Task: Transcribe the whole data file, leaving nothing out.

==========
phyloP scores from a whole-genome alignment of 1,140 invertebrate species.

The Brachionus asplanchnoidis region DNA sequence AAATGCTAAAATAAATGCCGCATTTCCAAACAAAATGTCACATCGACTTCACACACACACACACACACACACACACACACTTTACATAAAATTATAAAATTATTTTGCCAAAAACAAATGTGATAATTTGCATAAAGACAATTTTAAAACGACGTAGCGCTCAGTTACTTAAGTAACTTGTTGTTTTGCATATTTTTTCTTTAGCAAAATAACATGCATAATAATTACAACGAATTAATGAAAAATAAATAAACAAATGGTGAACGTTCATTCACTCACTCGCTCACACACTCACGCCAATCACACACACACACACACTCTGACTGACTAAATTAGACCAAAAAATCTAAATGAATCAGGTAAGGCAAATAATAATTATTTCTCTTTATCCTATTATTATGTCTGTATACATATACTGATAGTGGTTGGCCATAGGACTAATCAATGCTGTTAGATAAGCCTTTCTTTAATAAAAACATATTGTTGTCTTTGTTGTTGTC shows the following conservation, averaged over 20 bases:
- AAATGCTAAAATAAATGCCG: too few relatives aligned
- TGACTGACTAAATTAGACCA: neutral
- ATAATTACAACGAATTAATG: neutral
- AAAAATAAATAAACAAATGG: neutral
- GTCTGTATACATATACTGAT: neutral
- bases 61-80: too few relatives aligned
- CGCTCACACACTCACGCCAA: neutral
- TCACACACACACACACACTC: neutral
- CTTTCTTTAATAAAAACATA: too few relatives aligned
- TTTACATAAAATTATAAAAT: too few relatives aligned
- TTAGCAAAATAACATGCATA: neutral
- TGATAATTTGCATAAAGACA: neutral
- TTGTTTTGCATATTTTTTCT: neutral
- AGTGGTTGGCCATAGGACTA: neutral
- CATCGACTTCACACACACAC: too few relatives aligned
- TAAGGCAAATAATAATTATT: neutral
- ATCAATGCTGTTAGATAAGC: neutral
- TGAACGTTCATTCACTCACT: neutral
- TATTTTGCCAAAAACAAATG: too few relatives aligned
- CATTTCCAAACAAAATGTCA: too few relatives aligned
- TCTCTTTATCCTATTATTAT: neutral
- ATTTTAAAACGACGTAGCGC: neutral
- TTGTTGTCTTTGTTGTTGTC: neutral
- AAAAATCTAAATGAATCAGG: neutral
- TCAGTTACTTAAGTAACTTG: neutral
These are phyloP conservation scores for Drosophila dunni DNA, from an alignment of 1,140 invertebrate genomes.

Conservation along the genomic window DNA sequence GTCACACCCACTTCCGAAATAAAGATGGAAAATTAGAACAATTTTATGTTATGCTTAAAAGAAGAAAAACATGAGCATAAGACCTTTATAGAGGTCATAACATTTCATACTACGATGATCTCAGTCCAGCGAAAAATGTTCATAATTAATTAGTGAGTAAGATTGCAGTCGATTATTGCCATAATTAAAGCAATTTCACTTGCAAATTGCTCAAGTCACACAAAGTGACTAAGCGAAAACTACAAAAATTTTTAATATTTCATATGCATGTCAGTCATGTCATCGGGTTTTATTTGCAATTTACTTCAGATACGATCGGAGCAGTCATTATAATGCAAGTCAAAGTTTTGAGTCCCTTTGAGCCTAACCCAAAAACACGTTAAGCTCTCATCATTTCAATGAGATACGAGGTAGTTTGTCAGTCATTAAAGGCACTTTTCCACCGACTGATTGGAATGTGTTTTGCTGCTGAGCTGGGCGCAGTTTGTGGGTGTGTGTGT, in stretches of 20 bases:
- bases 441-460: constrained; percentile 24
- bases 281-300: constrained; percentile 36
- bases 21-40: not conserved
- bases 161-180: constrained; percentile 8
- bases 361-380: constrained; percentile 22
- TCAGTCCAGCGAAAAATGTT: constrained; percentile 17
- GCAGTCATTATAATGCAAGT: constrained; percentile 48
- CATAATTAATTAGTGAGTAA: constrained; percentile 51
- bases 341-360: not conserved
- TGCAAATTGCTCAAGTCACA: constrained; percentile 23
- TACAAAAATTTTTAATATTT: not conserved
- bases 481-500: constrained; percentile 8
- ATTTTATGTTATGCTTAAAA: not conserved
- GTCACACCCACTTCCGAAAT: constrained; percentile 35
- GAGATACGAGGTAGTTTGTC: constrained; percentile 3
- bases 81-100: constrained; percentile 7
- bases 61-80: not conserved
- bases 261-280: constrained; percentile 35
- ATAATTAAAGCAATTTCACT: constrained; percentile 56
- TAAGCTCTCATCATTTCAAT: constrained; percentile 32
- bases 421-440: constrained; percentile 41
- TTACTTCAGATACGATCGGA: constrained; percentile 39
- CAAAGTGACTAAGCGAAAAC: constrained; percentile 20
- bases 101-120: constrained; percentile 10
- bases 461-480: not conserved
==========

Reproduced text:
phyloP scores from a whole-genome alignment of 1,140 invertebrate species.

The Brachionus asplanchnoidis region DNA sequence AAATGCTAAAATAAATGCCGCATTTCCAAACAAAATGTCACATCGACTTCACACACACACACACACACACACACACACACTTTACATAAAATTATAAAATTATTTTGCCAAAAACAAATGTGATAATTTGCATAAAGACAATTTTAAAACGACGTAGCGCTCAGTTACTTAAGTAACTTGTTGTTTTGCATATTTTTTCTTTAGCAAAATAACATGCATAATAATTACAACGAATTAATGAAAAATAAATAAACAAATGGTGAACGTTCATTCACTCACTCGCTCACACACTCACGCCAATCACACACACACACACACTCTGACTGACTAAATTAGACCAAAAAATCTAAATGAATCAGGTAAGGCAAATAATAATTATTTCTCTTTATCCTATTATTATGTCTGTATACATATACTGATAGTGGTTGGCCATAGGACTAATCAATGCTGTTAGATAAGCCTTTCTTTAATAAAAACATATTGTTGTCTTTGTTGTTGTC shows the following conservation, averaged over 20 bases:
- AAATGCTAAAATAAATGCCG: too few relatives aligned
- TGACTGACTAAATTAGACCA: neutral
- ATAATTACAACGAATTAATG: neutral
- AAAAATAAATAAACAAATGG: neutral
- GTCTGTATACATATACTGAT: neutral
- bases 61-80: too few relatives aligned
- CGCTCACACACTCACGCCAA: neutral
- TCACACACACACACACACTC: neutral
- CTTTCTTTAATAAAAACATA: too few relatives aligned
- TTTACATAAAATTATAAAAT: too few relatives aligned
- TTAGCAAAATAACATGCATA: neutral
- TGATAATTTGCATAAAGACA: neutral
- TTGTTTTGCATATTTTTTCT: neutral
- AGTGGTTGGCCATAGGACTA: neutral
- CATCGACTTCACACACACAC: too few relatives aligned
- TAAGGCAAATAATAATTATT: neutral
- ATCAATGCTGTTAGATAAGC: neutral
- TGAACGTTCATTCACTCACT: neutral
- TATTTTGCCAAAAACAAATG: too few relatives aligned
- CATTTCCAAACAAAATGTCA: too few relatives aligned
- TCTCTTTATCCTATTATTAT: neutral
- ATTTTAAAACGACGTAGCGC: neutral
- TTGTTGTCTTTGTTGTTGTC: neutral
- AAAAATCTAAATGAATCAGG: neutral
- TCAGTTACTTAAGTAACTTG: neutral
These are phyloP conservation scores for Drosophila dunni DNA, from an alignment of 1,140 invertebrate genomes.

Conservation along the genomic window DNA sequence GTCACACCCACTTCCGAAATAAAGATGGAAAATTAGAACAATTTTATGTTATGCTTAAAAGAAGAAAAACATGAGCATAAGACCTTTATAGAGGTCATAACATTTCATACTACGATGATCTCAGTCCAGCGAAAAATGTTCATAATTAATTAGTGAGTAAGATTGCAGTCGATTATTGCCATAATTAAAGCAATTTCACTTGCAAATTGCTCAAGTCACACAAAGTGACTAAGCGAAAACTACAAAAATTTTTAATATTTCATATGCATGTCAGTCATGTCATCGGGTTTTATTTGCAATTTACTTCAGATACGATCGGAGCAGTCATTATAATGCAAGTCAAAGTTTTGAGTCCCTTTGAGCCTAACCCAAAAACACGTTAAGCTCTCATCATTTCAATGAGATACGAGGTAGTTTGTCAGTCATTAAAGGCACTTTTCCACCGACTGATTGGAATGTGTTTTGCTGCTGAGCTGGGCGCAGTTTGTGGGTGTGTGTGT, in stretches of 20 bases:
- bases 441-460: constrained; percentile 24
- bases 281-300: constrained; percentile 36
- bases 21-40: not conserved
- bases 161-180: constrained; percentile 8
- bases 361-380: constrained; percentile 22
- TCAGTCCAGCGAAAAATGTT: constrained; percentile 17
- GCAGTCATTATAATGCAAGT: constrained; percentile 48
- CATAATTAATTAGTGAGTAA: constrained; percentile 51
- bases 341-360: not conserved
- TGCAAATTGCTCAAGTCACA: constrained; percentile 23
- TACAAAAATTTTTAATATTT: not conserved
- bases 481-500: constrained; percentile 8
- ATTTTATGTTATGCTTAAAA: not conserved
- GTCACACCCACTTCCGAAAT: constrained; percentile 35
- GAGATACGAGGTAGTTTGTC: constrained; percentile 3
- bases 81-100: constrained; percentile 7
- bases 61-80: not conserved
- bases 261-280: constrained; percentile 35
- ATAATTAAAGCAATTTCACT: constrained; percentile 56
- TAAGCTCTCATCATTTCAAT: constrained; percentile 32
- bases 421-440: constrained; percentile 41
- TTACTTCAGATACGATCGGA: constrained; percentile 39
- CAAAGTGACTAAGCGAAAAC: constrained; percentile 20
- bases 101-120: constrained; percentile 10
- bases 461-480: not conserved